👋 Good morning! In the latest bombshell Astros report from The Athletic (subscription), we learn that Carlos Beltran was the relentless "Godfather" in the sign-stealing campaign.
Today's word count: 1,342 words (5 minutes).
The average NBA franchise is now valued at $2.12 billion, per Forbes — a figure that has grown 476% in the past decade.
Why it matters: Thanks to the NBA's international growth and the $24 billion TV deal it signed with ESPN and Turner in 2014, team values have grown at a much faster rate than the other three major U.S. sports leagues.
Most valuable teams: The Knicks ($4.6 billion) grabbed the top spot for the fifth straight year, followed by the Lakers ($4.4 billion) and Warriors ($4.3 billion). Among all American sports, only the Cowboys ($5.5 billion) and Yankees ($4.6 billion) can rival them.
Wild stat ... In 1999, the Warriors were the seventh-least valuable NBA franchise and the Clippers ranked dead last. Two decades later, they are now the third- and sixth-most valuable NBA franchises, respectively.
NCAA president Mark Emmert at yesterday's hearing. Photo: Bill Clark/CQ-Roll Call, Inc via Getty Images
NCAA president Mark Emmert and four other witnesses testified before a U.S. Senate subcommittee yesterday, as the issue of student-athletes profiting off their name, image and likeness (NIL) took center stage in the nation's capital.
"Sports is something that cuts across party lines, it cuts across geography and it's so ingrained in our culture. Everyone wants to see that if nothing else in our country works, they want to see our sports work."— Sen. Jon Thune (R-S.D.)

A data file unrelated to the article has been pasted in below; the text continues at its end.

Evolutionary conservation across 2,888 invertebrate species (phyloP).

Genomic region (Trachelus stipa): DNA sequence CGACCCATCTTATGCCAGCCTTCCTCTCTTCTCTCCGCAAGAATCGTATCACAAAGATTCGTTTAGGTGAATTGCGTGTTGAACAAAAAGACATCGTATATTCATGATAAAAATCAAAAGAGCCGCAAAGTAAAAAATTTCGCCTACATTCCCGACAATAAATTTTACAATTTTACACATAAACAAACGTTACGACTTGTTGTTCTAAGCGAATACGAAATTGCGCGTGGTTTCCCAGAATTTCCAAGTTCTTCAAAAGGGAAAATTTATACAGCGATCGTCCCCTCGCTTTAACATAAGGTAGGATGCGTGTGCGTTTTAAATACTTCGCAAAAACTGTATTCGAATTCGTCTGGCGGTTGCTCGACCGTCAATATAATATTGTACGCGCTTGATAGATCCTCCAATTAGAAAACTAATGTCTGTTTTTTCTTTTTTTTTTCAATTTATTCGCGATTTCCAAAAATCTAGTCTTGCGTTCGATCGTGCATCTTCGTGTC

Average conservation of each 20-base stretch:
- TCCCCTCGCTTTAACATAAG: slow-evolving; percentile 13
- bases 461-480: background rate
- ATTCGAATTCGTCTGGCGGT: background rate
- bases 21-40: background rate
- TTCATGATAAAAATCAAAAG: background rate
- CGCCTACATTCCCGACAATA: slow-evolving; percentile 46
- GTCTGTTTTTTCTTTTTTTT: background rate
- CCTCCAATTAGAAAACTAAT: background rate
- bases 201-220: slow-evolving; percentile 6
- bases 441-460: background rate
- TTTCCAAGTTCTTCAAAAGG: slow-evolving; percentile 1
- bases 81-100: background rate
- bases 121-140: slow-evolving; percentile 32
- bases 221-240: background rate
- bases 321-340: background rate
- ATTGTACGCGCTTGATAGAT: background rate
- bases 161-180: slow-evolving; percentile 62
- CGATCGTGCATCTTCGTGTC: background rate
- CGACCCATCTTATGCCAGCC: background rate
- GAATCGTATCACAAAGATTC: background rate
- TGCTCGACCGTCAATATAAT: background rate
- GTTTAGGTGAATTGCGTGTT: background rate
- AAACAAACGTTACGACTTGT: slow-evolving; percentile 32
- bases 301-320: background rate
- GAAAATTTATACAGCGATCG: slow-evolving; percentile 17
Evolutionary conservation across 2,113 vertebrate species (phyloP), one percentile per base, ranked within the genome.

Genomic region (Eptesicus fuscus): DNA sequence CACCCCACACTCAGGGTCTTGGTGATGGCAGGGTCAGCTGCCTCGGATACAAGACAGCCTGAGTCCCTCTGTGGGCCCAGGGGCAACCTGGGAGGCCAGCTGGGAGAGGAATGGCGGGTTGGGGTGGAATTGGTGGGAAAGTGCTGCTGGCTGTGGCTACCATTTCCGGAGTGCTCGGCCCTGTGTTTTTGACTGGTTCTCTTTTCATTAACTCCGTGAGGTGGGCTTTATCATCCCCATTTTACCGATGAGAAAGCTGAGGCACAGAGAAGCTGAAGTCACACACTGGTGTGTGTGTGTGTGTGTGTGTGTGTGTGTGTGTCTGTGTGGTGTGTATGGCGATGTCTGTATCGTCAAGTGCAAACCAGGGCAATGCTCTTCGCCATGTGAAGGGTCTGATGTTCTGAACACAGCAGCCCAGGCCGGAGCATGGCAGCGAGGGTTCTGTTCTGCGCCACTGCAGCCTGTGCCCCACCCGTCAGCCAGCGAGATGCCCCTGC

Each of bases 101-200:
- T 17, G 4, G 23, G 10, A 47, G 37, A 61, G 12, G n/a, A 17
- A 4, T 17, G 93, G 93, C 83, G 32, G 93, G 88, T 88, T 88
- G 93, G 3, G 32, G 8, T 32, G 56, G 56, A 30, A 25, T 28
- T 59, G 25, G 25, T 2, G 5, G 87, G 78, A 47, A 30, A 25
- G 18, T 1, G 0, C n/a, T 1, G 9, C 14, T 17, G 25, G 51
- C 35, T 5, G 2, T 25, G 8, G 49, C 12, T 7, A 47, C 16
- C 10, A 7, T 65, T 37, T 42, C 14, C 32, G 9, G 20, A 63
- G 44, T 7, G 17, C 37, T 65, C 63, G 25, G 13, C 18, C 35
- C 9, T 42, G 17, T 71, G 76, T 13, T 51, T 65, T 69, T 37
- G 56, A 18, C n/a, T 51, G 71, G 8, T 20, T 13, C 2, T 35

Driving the news: During the hearing, senators questioned whether the NCAA could be trusted to get this right — and even Emmert publicly acknowledged that, as the NCAA works to revamp its rules, "we may need Congress' support in helping maintain uniform standards in college sports."
What to watch: For all the frustration lawmakers projected yesterday, Congress "did not seem poised to act immediately," notes NYT's Alan Blinder — a result of a Washington consumed with election-year politics and "rooted in lobbying" (the NCAA spent $750,000 last year on lobbying).
ANAHEIM, Calif. — Blues defenseman Jay Bouwmeester was taken to the hospital after suffering a cardiac episode on the bench during last night's game against the Ducks, which was postponed as a result. Thankfully, Jay is currently "conscious and alert," per the team.
PHILADELPHIA — Joel Embiid was booed by Philly fans following his recent Twitter drama, but he turned jeers into cheers by leading the Sixers to a 110-103 win over the Clippers. Meanwhile, Ben Simmons (26-12-10) recorded his 28th career triple-double — the third-most ever through a player's first three seasons.
NEW YORK — "Siba, a black standard poodle with a meticulously groomed coat and a taste for chicken, won best in show at the 144th Westminster Kennel Club Dog Show ... defeating a final group of contenders that included a wildly popular golden retriever and two repeat best in show contestants." (NYT)
Most Americans subscribe to multiple video services, but not multiple audio services, according to Nielsen. That could soon change if more podcasts begin to be offered exclusively on certain platforms, writes Axios' Sara Fischer.
The big picture: Podcast companies are looking to invest more in their own exclusive content to lure users to pay subscription fees to their services.
The bottom line, via Axios' Ina Fried: "The big question is whether this [Ringer deal] and other moves by Spotify and Luminary will mark the end of a world in which podcasts were largely openly and freely distributed."
144 years ago today, Albert G. Spalding opened his first sporting goods store in Chicago, marking the birth of an iconic American brand that is still around today.
Biography: "Spalding's life story could have been written by Horatio Alger. He had three careers — as a baseball pitcher, a club owner, and a sporting goods tycoon — and was very successful at all of them," per the Society for American Baseball Research.
1909 vintage ball...
Photo: Vyacheslav Oseledko/AFP via Getty Images
Photo: Maddie Meyer/Getty Images
Titans star Derrick Henry could become the NFL's highest-paid RB this offseason.
Answer at the bottom.
Kendall "Spalding!! Spalding!!!!" Baker
Trivia answer: Ezekiel Elliott (Cowboys), Todd Gurley (Rams), Le'Veon Bell (Jets), David Johnson (Cardinals)